EcoOptimistic News for the End of an Environmentally Crappy Year

We can all use some positive news these days, especially on the environmental front in which science is considered political opinion, denial is an alternative fact and the word “protection” in the Environmental Protection Agency’s name is a cynical leftover from its original mission. And while I don’t want to gloss over the issues – there isn’t enough paint in the world to do that – I offer here The Distillery, a weekly (or thereabouts) selection of posts to help offset the PTSD of our current nightmare.

The posts I pick will be “real” in the sense that they aren’t pie-in-the-sky wishful thinking, as fun as those can be, but are evidence of EcoOptimism.

Yeah, we’ve all heard about the UN IPCC report that gives us 12 years to get our shit together. And then we got that surprisingly frank White House “National Climate Assessment” that, despite the Trump regime’s best efforts to bury it, made headlines. Plus, of course, there was devastating evidence of climate change already rearing its head in the form of a sometimes record-breaking series of hurricanes and typhoons.

But fortunately for the holidays – and perhaps for our sanity and our therapy sessions – we can snag some happier news. So I started compiling EcoOptimistic articles a few months ago, though some of it is from earlier in the year, when I realized that, now more than ever, we need to counterbalance the daily litany of the-end-is-nigh headlines.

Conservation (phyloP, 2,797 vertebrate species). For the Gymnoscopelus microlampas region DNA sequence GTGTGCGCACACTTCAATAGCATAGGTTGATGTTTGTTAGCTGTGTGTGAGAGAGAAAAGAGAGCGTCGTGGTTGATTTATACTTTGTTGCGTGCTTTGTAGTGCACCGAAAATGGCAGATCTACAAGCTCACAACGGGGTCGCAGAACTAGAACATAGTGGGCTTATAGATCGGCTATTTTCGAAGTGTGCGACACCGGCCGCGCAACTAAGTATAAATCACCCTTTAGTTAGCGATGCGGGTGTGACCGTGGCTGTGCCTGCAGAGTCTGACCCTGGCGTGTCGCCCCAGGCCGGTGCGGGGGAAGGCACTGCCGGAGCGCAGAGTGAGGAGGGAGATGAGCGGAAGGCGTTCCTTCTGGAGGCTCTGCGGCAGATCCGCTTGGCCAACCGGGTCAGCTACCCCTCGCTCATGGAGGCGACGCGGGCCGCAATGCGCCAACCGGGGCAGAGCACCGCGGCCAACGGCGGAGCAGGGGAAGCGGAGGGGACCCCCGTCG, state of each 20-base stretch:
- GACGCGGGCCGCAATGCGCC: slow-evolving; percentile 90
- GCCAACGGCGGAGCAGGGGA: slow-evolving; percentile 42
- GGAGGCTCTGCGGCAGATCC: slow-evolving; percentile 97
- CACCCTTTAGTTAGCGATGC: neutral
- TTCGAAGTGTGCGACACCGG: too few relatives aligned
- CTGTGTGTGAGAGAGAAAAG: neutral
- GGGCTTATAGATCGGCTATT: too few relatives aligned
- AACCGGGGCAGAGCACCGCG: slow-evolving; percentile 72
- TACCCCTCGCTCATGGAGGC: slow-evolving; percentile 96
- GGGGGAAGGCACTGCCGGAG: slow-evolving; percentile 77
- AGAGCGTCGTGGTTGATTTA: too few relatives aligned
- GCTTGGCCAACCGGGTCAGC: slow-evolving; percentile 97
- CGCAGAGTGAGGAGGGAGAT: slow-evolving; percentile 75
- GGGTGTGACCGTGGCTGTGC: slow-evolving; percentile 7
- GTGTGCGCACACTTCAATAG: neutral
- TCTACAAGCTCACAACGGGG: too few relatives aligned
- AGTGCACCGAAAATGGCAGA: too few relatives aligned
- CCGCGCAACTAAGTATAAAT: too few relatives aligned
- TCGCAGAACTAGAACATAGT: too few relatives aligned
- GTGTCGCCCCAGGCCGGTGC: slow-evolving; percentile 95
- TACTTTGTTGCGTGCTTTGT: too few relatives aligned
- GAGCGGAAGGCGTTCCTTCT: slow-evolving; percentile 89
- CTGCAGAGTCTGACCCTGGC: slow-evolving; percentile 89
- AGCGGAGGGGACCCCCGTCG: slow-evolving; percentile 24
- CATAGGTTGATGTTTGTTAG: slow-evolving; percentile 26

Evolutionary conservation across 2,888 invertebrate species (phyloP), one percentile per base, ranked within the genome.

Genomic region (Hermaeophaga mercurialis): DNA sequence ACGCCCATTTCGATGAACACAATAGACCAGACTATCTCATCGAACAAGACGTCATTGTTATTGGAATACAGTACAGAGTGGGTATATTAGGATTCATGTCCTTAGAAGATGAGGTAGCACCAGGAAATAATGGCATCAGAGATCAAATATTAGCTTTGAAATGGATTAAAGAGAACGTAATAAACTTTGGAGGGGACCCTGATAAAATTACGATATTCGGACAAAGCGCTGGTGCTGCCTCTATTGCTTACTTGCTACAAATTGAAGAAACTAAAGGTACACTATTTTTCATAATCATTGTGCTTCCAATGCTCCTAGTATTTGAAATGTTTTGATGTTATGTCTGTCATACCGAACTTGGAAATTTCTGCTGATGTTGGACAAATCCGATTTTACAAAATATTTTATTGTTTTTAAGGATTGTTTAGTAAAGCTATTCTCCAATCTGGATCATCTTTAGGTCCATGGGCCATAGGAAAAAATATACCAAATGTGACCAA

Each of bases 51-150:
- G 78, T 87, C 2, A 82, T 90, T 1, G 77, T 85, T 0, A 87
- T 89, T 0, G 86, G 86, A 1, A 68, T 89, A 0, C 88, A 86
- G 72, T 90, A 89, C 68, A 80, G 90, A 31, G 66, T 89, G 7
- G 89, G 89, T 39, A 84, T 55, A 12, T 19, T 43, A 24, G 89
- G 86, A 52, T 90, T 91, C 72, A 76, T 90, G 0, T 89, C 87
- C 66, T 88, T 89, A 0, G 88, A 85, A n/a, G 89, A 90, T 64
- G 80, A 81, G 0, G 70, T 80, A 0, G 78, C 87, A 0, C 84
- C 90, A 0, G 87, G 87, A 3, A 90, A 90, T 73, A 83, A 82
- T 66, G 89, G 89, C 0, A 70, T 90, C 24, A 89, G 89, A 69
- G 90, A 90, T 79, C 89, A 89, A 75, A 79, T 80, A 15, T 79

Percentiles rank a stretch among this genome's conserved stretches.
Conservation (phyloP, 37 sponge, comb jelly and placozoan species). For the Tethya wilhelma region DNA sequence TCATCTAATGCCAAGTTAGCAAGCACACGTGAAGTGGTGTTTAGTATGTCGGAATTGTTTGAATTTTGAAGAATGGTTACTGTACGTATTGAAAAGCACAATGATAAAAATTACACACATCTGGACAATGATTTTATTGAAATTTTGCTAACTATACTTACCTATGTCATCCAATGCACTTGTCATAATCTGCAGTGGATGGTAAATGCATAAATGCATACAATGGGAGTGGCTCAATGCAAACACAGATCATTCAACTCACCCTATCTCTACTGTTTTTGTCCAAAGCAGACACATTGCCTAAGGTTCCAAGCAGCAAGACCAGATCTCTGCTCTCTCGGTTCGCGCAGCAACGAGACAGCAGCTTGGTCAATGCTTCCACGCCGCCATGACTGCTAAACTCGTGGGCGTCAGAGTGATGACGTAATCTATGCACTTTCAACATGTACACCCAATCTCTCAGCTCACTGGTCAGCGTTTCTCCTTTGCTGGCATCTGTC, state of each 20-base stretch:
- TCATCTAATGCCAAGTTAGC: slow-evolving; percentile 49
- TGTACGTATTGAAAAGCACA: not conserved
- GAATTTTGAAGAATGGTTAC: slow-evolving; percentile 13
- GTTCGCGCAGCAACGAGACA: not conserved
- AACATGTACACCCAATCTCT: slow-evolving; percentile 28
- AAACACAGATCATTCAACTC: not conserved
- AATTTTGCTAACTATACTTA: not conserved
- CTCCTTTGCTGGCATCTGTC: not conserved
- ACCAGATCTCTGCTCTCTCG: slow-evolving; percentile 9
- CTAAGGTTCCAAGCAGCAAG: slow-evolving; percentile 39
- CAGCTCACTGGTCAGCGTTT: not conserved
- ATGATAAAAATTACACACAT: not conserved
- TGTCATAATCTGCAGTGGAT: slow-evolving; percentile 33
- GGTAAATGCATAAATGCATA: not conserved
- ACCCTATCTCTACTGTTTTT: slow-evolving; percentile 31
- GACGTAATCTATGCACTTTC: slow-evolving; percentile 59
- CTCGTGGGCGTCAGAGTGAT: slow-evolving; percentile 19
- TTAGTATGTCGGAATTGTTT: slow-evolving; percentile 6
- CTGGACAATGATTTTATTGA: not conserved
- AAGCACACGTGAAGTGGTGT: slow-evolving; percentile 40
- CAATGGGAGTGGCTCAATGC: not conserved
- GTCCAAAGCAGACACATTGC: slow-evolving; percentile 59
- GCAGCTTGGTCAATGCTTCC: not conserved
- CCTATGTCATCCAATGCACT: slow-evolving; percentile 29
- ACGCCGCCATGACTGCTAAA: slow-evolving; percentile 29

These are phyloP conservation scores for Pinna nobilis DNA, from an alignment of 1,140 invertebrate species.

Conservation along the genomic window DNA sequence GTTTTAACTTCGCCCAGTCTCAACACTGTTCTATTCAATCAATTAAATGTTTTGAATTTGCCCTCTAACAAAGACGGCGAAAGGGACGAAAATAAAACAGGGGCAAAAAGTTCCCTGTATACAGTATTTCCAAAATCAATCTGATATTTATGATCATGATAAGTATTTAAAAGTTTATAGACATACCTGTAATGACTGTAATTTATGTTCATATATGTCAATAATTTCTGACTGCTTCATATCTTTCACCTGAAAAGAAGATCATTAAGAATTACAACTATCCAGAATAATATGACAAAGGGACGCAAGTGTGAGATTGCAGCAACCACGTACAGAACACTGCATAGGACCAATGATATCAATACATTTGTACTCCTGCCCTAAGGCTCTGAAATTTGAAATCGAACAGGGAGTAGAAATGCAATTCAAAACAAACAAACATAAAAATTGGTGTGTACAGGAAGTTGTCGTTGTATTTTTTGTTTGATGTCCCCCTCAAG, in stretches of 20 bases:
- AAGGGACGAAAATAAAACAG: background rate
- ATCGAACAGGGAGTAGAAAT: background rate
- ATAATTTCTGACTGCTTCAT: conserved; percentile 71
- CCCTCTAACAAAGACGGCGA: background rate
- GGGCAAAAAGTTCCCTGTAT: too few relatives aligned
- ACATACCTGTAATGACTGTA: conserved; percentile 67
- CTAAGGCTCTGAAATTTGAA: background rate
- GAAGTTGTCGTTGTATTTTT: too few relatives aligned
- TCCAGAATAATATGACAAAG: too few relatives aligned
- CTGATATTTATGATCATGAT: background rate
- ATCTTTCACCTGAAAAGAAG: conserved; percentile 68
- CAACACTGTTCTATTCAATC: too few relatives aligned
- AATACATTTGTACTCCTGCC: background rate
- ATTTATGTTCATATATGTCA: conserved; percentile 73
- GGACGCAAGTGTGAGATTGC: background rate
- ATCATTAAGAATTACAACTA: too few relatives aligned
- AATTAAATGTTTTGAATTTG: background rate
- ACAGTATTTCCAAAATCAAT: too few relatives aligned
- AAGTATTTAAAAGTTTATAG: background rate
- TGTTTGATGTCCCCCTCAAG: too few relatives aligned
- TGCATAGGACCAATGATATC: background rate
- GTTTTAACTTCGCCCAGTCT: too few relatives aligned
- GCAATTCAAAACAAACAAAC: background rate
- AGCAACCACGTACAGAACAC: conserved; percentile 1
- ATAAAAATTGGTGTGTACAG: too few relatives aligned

It’s not that I don’t believe those headlines. Rather, it’s that I won’t give in to the fatalism of them. Many of us, sometimes  – OK, often – including me, feel the despair coupled with the frustration and anger at those who avert their eyes, who won’t listen to fact or reason, who pursue blind self-interest, or who rationalize it in desperate ways. (No, it won’t cost jobs.) But letting them rule the news is infuriating and letting them determine our future is unacceptable.

FIRST, A SUMMARY…

From Earther
Dec 4, 2018

“The Rare Environmental Victories of 2018”

EcoOptimism’s take: The headline, I think, is self-explanatory.

Perhaps one of the most (eco)optimistic events of the year was the surprise election of Alexandria Ocasio-Cortez to the House of Representatives. Her “Green New Deal,” which combines environmental issues with job issues, is creating a politically appealing scenario that’s garnering more and more support with both local officials and voters.

And combined with this poll, perhaps the political “climate” may have turned a corner.

From Yale Environment 360:
April 18, 2018